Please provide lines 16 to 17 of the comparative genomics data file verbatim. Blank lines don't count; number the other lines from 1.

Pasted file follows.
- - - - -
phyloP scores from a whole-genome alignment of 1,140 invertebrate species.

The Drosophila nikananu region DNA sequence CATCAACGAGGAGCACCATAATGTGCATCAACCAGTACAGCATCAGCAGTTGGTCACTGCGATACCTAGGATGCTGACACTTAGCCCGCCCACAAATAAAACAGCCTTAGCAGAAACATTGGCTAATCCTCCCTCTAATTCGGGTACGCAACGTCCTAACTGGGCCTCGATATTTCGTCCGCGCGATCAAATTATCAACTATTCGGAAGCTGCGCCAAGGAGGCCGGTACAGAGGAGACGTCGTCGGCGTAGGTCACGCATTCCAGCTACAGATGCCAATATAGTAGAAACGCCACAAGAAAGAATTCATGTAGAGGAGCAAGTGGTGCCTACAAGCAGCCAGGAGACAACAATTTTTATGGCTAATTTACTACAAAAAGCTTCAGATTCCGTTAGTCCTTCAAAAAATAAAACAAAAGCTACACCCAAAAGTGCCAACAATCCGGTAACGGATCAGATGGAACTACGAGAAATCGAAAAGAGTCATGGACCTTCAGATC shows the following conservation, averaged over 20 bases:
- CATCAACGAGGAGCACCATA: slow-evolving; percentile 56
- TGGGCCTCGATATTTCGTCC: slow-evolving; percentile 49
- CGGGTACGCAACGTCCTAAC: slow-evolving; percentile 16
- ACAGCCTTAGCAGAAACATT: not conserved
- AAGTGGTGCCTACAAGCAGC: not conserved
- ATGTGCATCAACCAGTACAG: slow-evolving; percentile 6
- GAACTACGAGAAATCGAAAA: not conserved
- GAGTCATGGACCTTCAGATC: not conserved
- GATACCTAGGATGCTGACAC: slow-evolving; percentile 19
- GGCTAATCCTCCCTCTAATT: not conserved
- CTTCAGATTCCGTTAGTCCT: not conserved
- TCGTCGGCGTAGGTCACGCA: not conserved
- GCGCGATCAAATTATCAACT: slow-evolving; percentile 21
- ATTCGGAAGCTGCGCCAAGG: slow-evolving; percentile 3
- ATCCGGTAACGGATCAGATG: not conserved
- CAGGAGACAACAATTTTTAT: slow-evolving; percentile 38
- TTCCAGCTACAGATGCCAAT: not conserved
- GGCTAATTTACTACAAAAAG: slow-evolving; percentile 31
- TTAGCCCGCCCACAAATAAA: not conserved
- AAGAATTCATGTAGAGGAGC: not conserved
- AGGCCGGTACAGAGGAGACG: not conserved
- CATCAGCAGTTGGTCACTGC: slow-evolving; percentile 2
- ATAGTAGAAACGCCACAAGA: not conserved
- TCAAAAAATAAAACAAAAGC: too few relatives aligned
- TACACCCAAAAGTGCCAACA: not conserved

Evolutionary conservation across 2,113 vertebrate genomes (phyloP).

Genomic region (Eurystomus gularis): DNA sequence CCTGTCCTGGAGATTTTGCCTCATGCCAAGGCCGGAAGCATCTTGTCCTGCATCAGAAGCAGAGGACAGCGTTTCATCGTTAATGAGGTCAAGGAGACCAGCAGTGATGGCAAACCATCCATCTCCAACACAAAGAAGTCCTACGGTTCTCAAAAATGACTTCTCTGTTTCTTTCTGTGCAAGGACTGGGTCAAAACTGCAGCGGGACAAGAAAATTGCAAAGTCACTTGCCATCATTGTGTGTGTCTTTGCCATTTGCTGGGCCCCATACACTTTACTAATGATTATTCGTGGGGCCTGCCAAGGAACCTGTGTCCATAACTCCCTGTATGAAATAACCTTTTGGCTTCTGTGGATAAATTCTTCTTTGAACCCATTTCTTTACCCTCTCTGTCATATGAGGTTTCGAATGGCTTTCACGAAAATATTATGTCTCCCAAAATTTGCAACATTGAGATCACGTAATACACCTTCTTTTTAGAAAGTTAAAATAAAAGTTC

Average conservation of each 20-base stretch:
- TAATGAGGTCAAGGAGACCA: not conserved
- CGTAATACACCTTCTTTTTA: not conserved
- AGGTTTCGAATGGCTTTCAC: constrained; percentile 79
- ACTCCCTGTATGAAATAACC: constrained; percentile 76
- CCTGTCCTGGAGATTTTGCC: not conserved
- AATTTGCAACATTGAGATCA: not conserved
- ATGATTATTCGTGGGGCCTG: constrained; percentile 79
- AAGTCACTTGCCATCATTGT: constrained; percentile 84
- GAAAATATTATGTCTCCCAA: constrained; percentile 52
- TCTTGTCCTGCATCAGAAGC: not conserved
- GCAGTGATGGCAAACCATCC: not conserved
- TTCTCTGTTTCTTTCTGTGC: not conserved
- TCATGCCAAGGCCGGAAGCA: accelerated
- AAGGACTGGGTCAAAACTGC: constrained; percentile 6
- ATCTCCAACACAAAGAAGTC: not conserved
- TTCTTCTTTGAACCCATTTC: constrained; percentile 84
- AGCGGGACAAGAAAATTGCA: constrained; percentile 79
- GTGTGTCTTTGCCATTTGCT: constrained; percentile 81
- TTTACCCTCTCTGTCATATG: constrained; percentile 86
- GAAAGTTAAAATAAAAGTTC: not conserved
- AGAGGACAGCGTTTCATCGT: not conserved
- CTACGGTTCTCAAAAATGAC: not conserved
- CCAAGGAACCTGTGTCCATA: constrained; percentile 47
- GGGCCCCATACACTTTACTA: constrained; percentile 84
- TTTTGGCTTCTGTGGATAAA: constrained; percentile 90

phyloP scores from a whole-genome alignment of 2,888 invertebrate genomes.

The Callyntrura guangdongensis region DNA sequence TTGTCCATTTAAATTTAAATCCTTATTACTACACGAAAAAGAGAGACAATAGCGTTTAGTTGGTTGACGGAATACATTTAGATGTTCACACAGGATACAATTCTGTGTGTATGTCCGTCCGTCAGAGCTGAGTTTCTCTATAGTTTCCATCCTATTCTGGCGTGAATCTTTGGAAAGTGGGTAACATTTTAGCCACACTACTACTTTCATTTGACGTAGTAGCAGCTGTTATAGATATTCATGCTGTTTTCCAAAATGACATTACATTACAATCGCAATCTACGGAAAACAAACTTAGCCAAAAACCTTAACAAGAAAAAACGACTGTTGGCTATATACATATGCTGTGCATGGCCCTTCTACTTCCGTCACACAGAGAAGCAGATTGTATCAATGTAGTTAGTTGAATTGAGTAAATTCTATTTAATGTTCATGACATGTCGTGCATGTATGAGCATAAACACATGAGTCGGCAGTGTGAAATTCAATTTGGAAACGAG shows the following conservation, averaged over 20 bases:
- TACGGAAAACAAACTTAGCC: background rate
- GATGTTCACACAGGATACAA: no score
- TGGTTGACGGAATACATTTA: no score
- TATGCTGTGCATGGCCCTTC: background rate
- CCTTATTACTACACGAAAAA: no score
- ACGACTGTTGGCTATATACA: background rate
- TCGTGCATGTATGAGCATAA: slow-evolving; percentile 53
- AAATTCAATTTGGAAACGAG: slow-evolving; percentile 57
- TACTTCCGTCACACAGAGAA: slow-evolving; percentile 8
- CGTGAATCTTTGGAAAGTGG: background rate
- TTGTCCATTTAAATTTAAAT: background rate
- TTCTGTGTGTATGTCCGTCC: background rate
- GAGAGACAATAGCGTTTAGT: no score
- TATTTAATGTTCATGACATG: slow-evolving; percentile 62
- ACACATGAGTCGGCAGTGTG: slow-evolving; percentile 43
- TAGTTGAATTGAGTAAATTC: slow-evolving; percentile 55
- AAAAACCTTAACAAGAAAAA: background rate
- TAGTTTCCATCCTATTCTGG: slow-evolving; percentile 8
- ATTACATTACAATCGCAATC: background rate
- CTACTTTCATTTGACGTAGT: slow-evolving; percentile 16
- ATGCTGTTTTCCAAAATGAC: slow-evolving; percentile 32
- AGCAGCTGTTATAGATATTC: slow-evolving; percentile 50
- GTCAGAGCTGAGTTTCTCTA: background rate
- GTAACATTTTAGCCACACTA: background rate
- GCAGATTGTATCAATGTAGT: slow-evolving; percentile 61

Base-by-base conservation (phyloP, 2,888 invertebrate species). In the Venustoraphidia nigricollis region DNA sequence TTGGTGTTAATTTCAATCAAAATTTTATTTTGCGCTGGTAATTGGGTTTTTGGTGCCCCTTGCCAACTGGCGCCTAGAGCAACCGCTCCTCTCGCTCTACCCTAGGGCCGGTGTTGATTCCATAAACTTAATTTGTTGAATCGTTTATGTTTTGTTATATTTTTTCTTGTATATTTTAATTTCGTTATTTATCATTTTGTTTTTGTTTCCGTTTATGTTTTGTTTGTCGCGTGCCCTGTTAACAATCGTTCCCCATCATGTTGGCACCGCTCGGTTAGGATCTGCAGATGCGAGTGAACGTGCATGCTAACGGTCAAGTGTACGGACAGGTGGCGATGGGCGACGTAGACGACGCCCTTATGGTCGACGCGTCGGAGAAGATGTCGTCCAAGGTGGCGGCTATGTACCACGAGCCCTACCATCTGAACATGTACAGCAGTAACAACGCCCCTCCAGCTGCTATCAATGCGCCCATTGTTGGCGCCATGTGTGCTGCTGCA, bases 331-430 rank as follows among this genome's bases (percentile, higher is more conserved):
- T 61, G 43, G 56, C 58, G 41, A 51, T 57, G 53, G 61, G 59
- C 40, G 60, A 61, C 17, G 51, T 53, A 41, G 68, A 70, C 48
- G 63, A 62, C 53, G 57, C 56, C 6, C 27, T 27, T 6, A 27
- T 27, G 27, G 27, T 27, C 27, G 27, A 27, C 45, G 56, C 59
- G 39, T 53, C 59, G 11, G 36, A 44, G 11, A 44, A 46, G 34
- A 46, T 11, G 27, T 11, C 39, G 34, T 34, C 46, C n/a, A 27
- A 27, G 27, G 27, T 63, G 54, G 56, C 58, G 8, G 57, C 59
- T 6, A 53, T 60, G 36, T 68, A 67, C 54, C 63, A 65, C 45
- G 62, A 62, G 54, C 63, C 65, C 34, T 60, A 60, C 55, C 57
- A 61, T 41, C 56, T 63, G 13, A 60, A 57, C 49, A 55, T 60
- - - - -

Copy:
- ATTCGGAAGCTGCGCCAAGG: slow-evolving; percentile 3
- ATCCGGTAACGGATCAGATG: not conserved